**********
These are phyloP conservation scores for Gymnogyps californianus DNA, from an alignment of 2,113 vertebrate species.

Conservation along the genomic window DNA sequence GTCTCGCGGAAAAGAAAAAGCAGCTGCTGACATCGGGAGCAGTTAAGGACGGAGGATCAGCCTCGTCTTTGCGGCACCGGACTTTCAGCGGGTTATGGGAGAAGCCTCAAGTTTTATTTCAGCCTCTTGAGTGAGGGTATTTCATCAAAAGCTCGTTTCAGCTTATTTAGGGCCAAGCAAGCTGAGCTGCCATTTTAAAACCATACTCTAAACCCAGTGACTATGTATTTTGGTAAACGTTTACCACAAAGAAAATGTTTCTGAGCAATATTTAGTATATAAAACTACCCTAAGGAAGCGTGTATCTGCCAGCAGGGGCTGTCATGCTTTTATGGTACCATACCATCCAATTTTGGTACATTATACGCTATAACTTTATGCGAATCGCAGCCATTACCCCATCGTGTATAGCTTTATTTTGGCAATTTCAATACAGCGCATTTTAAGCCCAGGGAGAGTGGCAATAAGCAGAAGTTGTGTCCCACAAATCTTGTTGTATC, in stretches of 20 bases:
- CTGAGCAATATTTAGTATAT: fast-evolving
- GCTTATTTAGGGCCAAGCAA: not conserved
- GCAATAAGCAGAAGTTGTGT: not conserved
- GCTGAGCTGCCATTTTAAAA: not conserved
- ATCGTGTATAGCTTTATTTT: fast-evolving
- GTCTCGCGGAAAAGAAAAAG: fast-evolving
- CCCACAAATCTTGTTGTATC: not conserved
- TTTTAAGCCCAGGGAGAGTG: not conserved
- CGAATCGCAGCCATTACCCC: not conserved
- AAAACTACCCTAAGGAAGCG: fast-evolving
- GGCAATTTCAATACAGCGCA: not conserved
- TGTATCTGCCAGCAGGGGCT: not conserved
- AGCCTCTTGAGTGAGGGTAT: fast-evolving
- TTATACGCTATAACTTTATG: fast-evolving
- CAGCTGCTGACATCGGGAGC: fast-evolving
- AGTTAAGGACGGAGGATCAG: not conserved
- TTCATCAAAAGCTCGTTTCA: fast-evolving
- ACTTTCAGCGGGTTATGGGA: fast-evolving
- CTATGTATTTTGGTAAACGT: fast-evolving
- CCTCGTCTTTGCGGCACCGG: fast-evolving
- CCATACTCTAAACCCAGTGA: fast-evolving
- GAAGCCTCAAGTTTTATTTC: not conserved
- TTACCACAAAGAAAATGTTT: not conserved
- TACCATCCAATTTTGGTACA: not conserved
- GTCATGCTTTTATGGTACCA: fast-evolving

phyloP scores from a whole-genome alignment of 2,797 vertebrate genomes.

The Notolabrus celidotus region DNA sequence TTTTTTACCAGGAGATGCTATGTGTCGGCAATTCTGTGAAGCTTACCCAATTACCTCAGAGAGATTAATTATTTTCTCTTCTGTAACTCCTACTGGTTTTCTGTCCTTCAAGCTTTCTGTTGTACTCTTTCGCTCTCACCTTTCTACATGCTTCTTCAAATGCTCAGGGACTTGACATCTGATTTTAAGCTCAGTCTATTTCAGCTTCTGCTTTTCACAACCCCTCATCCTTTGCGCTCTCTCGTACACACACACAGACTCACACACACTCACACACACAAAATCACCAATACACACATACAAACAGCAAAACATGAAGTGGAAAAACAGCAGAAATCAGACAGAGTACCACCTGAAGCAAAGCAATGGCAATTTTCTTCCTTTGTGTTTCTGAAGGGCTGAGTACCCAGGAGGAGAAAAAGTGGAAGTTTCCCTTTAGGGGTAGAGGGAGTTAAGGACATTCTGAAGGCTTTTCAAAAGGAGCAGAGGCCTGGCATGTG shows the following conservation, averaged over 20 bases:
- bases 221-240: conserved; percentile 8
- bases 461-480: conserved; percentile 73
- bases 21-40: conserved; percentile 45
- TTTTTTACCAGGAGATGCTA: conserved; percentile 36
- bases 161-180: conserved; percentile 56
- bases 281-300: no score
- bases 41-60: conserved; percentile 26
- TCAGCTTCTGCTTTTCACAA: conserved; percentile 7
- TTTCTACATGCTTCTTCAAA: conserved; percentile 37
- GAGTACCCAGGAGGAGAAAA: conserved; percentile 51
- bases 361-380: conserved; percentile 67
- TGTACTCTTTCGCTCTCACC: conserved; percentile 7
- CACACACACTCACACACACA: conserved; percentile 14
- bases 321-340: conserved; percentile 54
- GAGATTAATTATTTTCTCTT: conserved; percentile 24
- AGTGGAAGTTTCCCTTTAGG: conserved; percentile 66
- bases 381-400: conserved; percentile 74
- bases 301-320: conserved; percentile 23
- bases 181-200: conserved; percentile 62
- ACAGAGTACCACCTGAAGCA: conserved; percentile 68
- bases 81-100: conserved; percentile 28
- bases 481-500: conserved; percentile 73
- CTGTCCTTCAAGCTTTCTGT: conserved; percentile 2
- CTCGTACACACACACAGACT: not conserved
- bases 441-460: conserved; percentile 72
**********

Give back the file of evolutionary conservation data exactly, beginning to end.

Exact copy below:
These are phyloP conservation scores for Gymnogyps californianus DNA, from an alignment of 2,113 vertebrate species.

Conservation along the genomic window DNA sequence GTCTCGCGGAAAAGAAAAAGCAGCTGCTGACATCGGGAGCAGTTAAGGACGGAGGATCAGCCTCGTCTTTGCGGCACCGGACTTTCAGCGGGTTATGGGAGAAGCCTCAAGTTTTATTTCAGCCTCTTGAGTGAGGGTATTTCATCAAAAGCTCGTTTCAGCTTATTTAGGGCCAAGCAAGCTGAGCTGCCATTTTAAAACCATACTCTAAACCCAGTGACTATGTATTTTGGTAAACGTTTACCACAAAGAAAATGTTTCTGAGCAATATTTAGTATATAAAACTACCCTAAGGAAGCGTGTATCTGCCAGCAGGGGCTGTCATGCTTTTATGGTACCATACCATCCAATTTTGGTACATTATACGCTATAACTTTATGCGAATCGCAGCCATTACCCCATCGTGTATAGCTTTATTTTGGCAATTTCAATACAGCGCATTTTAAGCCCAGGGAGAGTGGCAATAAGCAGAAGTTGTGTCCCACAAATCTTGTTGTATC, in stretches of 20 bases:
- CTGAGCAATATTTAGTATAT: fast-evolving
- GCTTATTTAGGGCCAAGCAA: not conserved
- GCAATAAGCAGAAGTTGTGT: not conserved
- GCTGAGCTGCCATTTTAAAA: not conserved
- ATCGTGTATAGCTTTATTTT: fast-evolving
- GTCTCGCGGAAAAGAAAAAG: fast-evolving
- CCCACAAATCTTGTTGTATC: not conserved
- TTTTAAGCCCAGGGAGAGTG: not conserved
- CGAATCGCAGCCATTACCCC: not conserved
- AAAACTACCCTAAGGAAGCG: fast-evolving
- GGCAATTTCAATACAGCGCA: not conserved
- TGTATCTGCCAGCAGGGGCT: not conserved
- AGCCTCTTGAGTGAGGGTAT: fast-evolving
- TTATACGCTATAACTTTATG: fast-evolving
- CAGCTGCTGACATCGGGAGC: fast-evolving
- AGTTAAGGACGGAGGATCAG: not conserved
- TTCATCAAAAGCTCGTTTCA: fast-evolving
- ACTTTCAGCGGGTTATGGGA: fast-evolving
- CTATGTATTTTGGTAAACGT: fast-evolving
- CCTCGTCTTTGCGGCACCGG: fast-evolving
- CCATACTCTAAACCCAGTGA: fast-evolving
- GAAGCCTCAAGTTTTATTTC: not conserved
- TTACCACAAAGAAAATGTTT: not conserved
- TACCATCCAATTTTGGTACA: not conserved
- GTCATGCTTTTATGGTACCA: fast-evolving

phyloP scores from a whole-genome alignment of 2,797 vertebrate genomes.

The Notolabrus celidotus region DNA sequence TTTTTTACCAGGAGATGCTATGTGTCGGCAATTCTGTGAAGCTTACCCAATTACCTCAGAGAGATTAATTATTTTCTCTTCTGTAACTCCTACTGGTTTTCTGTCCTTCAAGCTTTCTGTTGTACTCTTTCGCTCTCACCTTTCTACATGCTTCTTCAAATGCTCAGGGACTTGACATCTGATTTTAAGCTCAGTCTATTTCAGCTTCTGCTTTTCACAACCCCTCATCCTTTGCGCTCTCTCGTACACACACACAGACTCACACACACTCACACACACAAAATCACCAATACACACATACAAACAGCAAAACATGAAGTGGAAAAACAGCAGAAATCAGACAGAGTACCACCTGAAGCAAAGCAATGGCAATTTTCTTCCTTTGTGTTTCTGAAGGGCTGAGTACCCAGGAGGAGAAAAAGTGGAAGTTTCCCTTTAGGGGTAGAGGGAGTTAAGGACATTCTGAAGGCTTTTCAAAAGGAGCAGAGGCCTGGCATGTG shows the following conservation, averaged over 20 bases:
- bases 221-240: conserved; percentile 8
- bases 461-480: conserved; percentile 73
- bases 21-40: conserved; percentile 45
- TTTTTTACCAGGAGATGCTA: conserved; percentile 36
- bases 161-180: conserved; percentile 56
- bases 281-300: no score
- bases 41-60: conserved; percentile 26
- TCAGCTTCTGCTTTTCACAA: conserved; percentile 7
- TTTCTACATGCTTCTTCAAA: conserved; percentile 37
- GAGTACCCAGGAGGAGAAAA: conserved; percentile 51
- bases 361-380: conserved; percentile 67
- TGTACTCTTTCGCTCTCACC: conserved; percentile 7
- CACACACACTCACACACACA: conserved; percentile 14
- bases 321-340: conserved; percentile 54
- GAGATTAATTATTTTCTCTT: conserved; percentile 24
- AGTGGAAGTTTCCCTTTAGG: conserved; percentile 66
- bases 381-400: conserved; percentile 74
- bases 301-320: conserved; percentile 23
- bases 181-200: conserved; percentile 62
- ACAGAGTACCACCTGAAGCA: conserved; percentile 68
- bases 81-100: conserved; percentile 28
- bases 481-500: conserved; percentile 73
- CTGTCCTTCAAGCTTTCTGT: conserved; percentile 2
- CTCGTACACACACACAGACT: not conserved
- bases 441-460: conserved; percentile 72